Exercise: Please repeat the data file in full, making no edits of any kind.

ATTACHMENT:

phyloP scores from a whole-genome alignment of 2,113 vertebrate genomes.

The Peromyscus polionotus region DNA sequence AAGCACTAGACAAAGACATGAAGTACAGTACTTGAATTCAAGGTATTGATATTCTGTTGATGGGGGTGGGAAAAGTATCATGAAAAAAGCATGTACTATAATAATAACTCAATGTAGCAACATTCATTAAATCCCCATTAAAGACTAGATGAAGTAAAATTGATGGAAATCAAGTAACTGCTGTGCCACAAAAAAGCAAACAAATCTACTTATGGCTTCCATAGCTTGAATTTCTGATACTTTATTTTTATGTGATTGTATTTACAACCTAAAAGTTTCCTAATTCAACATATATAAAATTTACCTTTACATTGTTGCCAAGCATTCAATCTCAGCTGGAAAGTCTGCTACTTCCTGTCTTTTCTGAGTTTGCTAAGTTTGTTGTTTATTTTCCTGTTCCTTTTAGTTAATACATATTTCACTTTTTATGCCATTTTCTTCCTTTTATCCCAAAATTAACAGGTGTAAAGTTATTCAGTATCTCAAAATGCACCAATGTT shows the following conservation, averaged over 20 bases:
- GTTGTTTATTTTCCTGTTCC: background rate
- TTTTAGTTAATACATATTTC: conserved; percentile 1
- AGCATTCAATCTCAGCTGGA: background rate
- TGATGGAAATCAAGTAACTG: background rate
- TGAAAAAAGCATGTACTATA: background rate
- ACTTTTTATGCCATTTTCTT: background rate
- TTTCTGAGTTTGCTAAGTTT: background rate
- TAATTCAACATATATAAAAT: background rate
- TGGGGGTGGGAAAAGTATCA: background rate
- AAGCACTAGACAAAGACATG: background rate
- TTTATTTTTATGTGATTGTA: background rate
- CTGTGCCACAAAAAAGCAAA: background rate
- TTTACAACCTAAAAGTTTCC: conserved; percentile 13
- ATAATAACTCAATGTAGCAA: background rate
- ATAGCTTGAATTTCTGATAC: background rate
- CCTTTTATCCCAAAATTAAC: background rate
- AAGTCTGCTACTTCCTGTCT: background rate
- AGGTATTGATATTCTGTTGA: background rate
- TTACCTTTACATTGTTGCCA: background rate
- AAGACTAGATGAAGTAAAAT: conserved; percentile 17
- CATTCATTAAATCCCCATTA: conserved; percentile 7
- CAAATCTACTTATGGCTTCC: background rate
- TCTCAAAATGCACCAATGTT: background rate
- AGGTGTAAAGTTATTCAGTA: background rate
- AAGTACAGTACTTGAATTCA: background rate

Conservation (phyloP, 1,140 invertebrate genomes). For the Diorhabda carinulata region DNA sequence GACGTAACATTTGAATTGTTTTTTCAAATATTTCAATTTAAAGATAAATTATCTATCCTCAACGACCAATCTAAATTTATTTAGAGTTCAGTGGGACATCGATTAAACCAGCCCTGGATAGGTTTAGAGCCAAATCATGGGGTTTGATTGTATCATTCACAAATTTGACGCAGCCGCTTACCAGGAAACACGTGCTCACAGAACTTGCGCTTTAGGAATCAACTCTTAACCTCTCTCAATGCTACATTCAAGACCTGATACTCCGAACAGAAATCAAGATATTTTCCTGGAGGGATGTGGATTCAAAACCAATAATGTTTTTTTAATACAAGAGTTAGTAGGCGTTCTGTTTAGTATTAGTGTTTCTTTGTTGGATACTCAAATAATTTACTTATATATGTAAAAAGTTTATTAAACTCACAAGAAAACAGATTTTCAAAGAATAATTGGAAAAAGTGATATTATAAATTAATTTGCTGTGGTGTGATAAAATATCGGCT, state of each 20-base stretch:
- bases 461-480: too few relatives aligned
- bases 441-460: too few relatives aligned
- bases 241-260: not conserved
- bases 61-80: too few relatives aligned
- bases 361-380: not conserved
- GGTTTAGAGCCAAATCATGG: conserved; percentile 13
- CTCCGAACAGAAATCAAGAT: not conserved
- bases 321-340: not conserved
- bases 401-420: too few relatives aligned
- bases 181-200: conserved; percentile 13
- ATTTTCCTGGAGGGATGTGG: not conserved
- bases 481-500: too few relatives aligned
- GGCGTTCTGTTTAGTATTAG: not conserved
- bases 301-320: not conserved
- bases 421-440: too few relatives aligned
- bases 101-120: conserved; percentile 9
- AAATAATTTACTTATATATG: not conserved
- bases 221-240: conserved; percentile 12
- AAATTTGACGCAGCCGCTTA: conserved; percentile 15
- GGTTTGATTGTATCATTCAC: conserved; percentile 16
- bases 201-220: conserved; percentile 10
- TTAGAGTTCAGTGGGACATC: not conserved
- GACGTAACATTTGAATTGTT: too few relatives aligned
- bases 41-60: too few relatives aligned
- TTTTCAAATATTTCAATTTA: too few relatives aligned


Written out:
phyloP scores from a whole-genome alignment of 2,113 vertebrate genomes.

The Peromyscus polionotus region DNA sequence AAGCACTAGACAAAGACATGAAGTACAGTACTTGAATTCAAGGTATTGATATTCTGTTGATGGGGGTGGGAAAAGTATCATGAAAAAAGCATGTACTATAATAATAACTCAATGTAGCAACATTCATTAAATCCCCATTAAAGACTAGATGAAGTAAAATTGATGGAAATCAAGTAACTGCTGTGCCACAAAAAAGCAAACAAATCTACTTATGGCTTCCATAGCTTGAATTTCTGATACTTTATTTTTATGTGATTGTATTTACAACCTAAAAGTTTCCTAATTCAACATATATAAAATTTACCTTTACATTGTTGCCAAGCATTCAATCTCAGCTGGAAAGTCTGCTACTTCCTGTCTTTTCTGAGTTTGCTAAGTTTGTTGTTTATTTTCCTGTTCCTTTTAGTTAATACATATTTCACTTTTTATGCCATTTTCTTCCTTTTATCCCAAAATTAACAGGTGTAAAGTTATTCAGTATCTCAAAATGCACCAATGTT shows the following conservation, averaged over 20 bases:
- GTTGTTTATTTTCCTGTTCC: background rate
- TTTTAGTTAATACATATTTC: conserved; percentile 1
- AGCATTCAATCTCAGCTGGA: background rate
- TGATGGAAATCAAGTAACTG: background rate
- TGAAAAAAGCATGTACTATA: background rate
- ACTTTTTATGCCATTTTCTT: background rate
- TTTCTGAGTTTGCTAAGTTT: background rate
- TAATTCAACATATATAAAAT: background rate
- TGGGGGTGGGAAAAGTATCA: background rate
- AAGCACTAGACAAAGACATG: background rate
- TTTATTTTTATGTGATTGTA: background rate
- CTGTGCCACAAAAAAGCAAA: background rate
- TTTACAACCTAAAAGTTTCC: conserved; percentile 13
- ATAATAACTCAATGTAGCAA: background rate
- ATAGCTTGAATTTCTGATAC: background rate
- CCTTTTATCCCAAAATTAAC: background rate
- AAGTCTGCTACTTCCTGTCT: background rate
- AGGTATTGATATTCTGTTGA: background rate
- TTACCTTTACATTGTTGCCA: background rate
- AAGACTAGATGAAGTAAAAT: conserved; percentile 17
- CATTCATTAAATCCCCATTA: conserved; percentile 7
- CAAATCTACTTATGGCTTCC: background rate
- TCTCAAAATGCACCAATGTT: background rate
- AGGTGTAAAGTTATTCAGTA: background rate
- AAGTACAGTACTTGAATTCA: background rate

Conservation (phyloP, 1,140 invertebrate genomes). For the Diorhabda carinulata region DNA sequence GACGTAACATTTGAATTGTTTTTTCAAATATTTCAATTTAAAGATAAATTATCTATCCTCAACGACCAATCTAAATTTATTTAGAGTTCAGTGGGACATCGATTAAACCAGCCCTGGATAGGTTTAGAGCCAAATCATGGGGTTTGATTGTATCATTCACAAATTTGACGCAGCCGCTTACCAGGAAACACGTGCTCACAGAACTTGCGCTTTAGGAATCAACTCTTAACCTCTCTCAATGCTACATTCAAGACCTGATACTCCGAACAGAAATCAAGATATTTTCCTGGAGGGATGTGGATTCAAAACCAATAATGTTTTTTTAATACAAGAGTTAGTAGGCGTTCTGTTTAGTATTAGTGTTTCTTTGTTGGATACTCAAATAATTTACTTATATATGTAAAAAGTTTATTAAACTCACAAGAAAACAGATTTTCAAAGAATAATTGGAAAAAGTGATATTATAAATTAATTTGCTGTGGTGTGATAAAATATCGGCT, state of each 20-base stretch:
- bases 461-480: too few relatives aligned
- bases 441-460: too few relatives aligned
- bases 241-260: not conserved
- bases 61-80: too few relatives aligned
- bases 361-380: not conserved
- GGTTTAGAGCCAAATCATGG: conserved; percentile 13
- CTCCGAACAGAAATCAAGAT: not conserved
- bases 321-340: not conserved
- bases 401-420: too few relatives aligned
- bases 181-200: conserved; percentile 13
- ATTTTCCTGGAGGGATGTGG: not conserved
- bases 481-500: too few relatives aligned
- GGCGTTCTGTTTAGTATTAG: not conserved
- bases 301-320: not conserved
- bases 421-440: too few relatives aligned
- bases 101-120: conserved; percentile 9
- AAATAATTTACTTATATATG: not conserved
- bases 221-240: conserved; percentile 12
- AAATTTGACGCAGCCGCTTA: conserved; percentile 15
- GGTTTGATTGTATCATTCAC: conserved; percentile 16
- bases 201-220: conserved; percentile 10
- TTAGAGTTCAGTGGGACATC: not conserved
- GACGTAACATTTGAATTGTT: too few relatives aligned
- bases 41-60: too few relatives aligned
- TTTTCAAATATTTCAATTTA: too few relatives aligned